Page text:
The big rush
The fifth annual Standard Chartered marathon was dominated by Kenya and Ethiopia — both the men and women’s podiums had only athletes from these countries, reports Barney Henderson.Updated: Jan 21, 2008 02:02 IST
Mumbai sprinted into the record books on Sunday by hosting India’s biggest ever marathon with more than 33,000 runners hitting the road, transforming the usually gridlocked metropolis into an explosion of colour and life.
The fifth annual Standard Chartered marathon was dominated by Kenya and Ethiopia — both the men and women’s podiums had only athletes from these countries. In a tight men’s race, defending champion John Kelai of Kenya out-sprinted Ethiopian Tariku Jiffar, finishing the 42.195-km full marathon in two hours, 12 minutes and 21 seconds.
Ethiopian Mulu Seboka set a new race record among women with 2:30:03. There were strong performances from Indian runners too, with Surender Singh and Kavita Raut winning men and women’s half-marathons and Ram Singh Yadav achieving an Indian best in the full marathon.
The half-marathoners set off from Chhatrapati Shivaji Terminus at 6.45 am. The half and full marathon courses followed the city’s west coast to Worli and Bandra respectively, and back. With no cars in sight, the roads were awash with colour and music from roadside brass bands added to the carnival atmosphere.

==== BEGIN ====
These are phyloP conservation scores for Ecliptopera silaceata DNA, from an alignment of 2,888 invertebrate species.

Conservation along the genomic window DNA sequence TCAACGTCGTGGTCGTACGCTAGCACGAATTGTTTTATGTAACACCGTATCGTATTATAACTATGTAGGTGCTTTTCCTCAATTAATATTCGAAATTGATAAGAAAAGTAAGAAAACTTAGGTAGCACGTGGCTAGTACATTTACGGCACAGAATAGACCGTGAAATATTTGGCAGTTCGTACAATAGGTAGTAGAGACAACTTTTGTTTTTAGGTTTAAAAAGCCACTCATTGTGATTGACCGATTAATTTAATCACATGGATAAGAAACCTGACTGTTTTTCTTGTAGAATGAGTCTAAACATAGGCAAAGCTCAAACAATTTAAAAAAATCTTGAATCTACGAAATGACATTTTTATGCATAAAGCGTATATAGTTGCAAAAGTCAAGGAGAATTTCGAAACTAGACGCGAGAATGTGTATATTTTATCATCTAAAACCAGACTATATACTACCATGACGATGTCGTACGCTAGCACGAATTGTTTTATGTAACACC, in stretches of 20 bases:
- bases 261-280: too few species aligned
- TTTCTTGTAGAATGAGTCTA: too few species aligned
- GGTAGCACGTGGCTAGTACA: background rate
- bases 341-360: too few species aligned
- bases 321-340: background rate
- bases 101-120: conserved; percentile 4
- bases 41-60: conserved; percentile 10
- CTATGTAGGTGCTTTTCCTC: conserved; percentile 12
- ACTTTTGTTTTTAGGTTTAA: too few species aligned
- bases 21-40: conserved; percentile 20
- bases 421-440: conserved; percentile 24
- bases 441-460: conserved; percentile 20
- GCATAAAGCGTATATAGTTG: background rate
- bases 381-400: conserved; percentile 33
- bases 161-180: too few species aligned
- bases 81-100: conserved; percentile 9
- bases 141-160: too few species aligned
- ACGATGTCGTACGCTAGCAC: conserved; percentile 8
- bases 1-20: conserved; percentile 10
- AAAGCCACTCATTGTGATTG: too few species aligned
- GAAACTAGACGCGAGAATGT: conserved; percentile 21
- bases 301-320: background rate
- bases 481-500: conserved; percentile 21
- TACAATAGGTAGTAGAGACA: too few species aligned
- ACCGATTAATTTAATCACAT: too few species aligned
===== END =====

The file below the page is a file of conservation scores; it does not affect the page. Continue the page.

Mumbai wore its spirit and diversity on its sleeves in races for seniors, disabled and the 6-km Dream Run for citizens.
Causes ranging from environment to education of the girl child ran alongside banners and bandanas. From a two-year-old dressed as Gandhi in support of an educational charity to an 83-year-old villager from Belgaum on the Maharashtra-Karnataka border who ran the half-marathon barefooted, the span was staggering.
Dresses ranged from the sublime one in a gorilla suit and another dressed as Spiderman. There were Andrew Symonds masks and Santa outfits too.
Bollywood sprinkled glitter, with John Abraham and Bipasha Basu starting the Dream Run. Industrialist Anil Ambani turned in an impressive performance to cap a good week for himself and Reliance Power. Alongside the companies, charities and celebrities ran a police team, with hundreds of officers swapping their dandas for trainers.
“It was bigger and better than ever before, aided by some sensational performances from the Indian runners,” said race director Hugh Jones.